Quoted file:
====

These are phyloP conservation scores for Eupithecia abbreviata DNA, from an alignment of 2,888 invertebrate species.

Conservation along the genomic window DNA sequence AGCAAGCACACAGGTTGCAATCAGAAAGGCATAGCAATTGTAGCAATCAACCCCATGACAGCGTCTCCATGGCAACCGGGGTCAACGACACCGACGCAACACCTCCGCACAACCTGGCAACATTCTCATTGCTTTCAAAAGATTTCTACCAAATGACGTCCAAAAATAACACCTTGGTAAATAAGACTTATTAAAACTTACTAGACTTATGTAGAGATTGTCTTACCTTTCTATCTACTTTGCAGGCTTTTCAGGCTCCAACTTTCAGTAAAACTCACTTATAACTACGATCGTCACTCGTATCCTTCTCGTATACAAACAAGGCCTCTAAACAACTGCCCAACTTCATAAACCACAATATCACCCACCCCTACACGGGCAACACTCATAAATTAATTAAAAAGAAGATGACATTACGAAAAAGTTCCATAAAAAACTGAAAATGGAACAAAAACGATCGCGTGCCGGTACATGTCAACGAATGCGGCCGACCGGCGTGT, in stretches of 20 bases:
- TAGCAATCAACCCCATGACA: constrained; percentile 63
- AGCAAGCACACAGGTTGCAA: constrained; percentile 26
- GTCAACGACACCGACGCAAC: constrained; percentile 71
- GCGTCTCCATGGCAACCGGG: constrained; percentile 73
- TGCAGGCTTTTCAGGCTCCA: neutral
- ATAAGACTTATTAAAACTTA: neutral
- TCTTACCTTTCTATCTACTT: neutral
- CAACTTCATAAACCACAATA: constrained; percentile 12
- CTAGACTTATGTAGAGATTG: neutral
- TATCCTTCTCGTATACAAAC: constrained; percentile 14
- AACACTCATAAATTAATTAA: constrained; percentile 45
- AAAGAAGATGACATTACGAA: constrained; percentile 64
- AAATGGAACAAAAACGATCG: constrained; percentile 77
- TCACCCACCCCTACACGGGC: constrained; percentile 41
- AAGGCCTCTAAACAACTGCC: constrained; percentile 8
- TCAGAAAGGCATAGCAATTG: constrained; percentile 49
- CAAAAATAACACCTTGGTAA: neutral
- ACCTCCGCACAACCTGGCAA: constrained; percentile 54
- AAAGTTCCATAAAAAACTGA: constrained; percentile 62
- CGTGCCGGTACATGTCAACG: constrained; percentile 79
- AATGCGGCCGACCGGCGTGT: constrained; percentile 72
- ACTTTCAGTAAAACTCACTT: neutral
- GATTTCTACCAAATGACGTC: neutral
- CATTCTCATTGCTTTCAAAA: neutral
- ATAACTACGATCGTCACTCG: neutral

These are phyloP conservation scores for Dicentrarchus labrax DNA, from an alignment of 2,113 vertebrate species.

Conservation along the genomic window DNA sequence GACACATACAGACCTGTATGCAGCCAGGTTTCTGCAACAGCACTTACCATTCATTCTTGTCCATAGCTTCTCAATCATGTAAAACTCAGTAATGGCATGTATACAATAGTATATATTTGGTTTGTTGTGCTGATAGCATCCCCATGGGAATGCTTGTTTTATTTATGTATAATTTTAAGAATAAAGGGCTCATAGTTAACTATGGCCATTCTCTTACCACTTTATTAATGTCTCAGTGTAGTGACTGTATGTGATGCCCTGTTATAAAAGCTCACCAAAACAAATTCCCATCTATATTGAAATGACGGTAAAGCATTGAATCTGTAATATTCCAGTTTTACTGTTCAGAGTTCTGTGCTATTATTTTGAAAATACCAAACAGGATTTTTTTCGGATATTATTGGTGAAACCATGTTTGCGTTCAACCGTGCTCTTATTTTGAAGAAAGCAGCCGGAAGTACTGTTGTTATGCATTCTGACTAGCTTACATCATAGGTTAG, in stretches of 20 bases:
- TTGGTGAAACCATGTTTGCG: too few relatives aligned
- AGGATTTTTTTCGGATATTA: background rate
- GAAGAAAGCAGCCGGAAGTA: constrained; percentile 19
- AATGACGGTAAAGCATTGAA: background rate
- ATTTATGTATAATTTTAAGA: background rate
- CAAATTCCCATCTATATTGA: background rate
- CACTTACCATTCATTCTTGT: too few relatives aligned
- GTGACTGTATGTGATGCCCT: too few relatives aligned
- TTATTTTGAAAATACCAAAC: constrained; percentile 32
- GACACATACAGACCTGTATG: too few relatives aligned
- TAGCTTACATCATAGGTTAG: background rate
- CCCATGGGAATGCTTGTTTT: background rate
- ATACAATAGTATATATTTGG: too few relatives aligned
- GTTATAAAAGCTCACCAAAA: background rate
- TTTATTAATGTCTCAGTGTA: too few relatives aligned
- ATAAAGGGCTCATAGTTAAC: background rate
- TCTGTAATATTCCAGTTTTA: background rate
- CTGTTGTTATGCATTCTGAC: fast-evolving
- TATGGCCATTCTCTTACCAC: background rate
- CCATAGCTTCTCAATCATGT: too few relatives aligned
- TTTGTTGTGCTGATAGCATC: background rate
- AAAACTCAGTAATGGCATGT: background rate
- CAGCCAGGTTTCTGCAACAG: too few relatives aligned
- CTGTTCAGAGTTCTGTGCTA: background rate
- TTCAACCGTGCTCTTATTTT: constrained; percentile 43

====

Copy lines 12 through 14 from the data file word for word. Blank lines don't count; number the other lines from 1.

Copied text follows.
- TATCCTTCTCGTATACAAAC: constrained; percentile 14
- AACACTCATAAATTAATTAA: constrained; percentile 45
- AAAGAAGATGACATTACGAA: constrained; percentile 64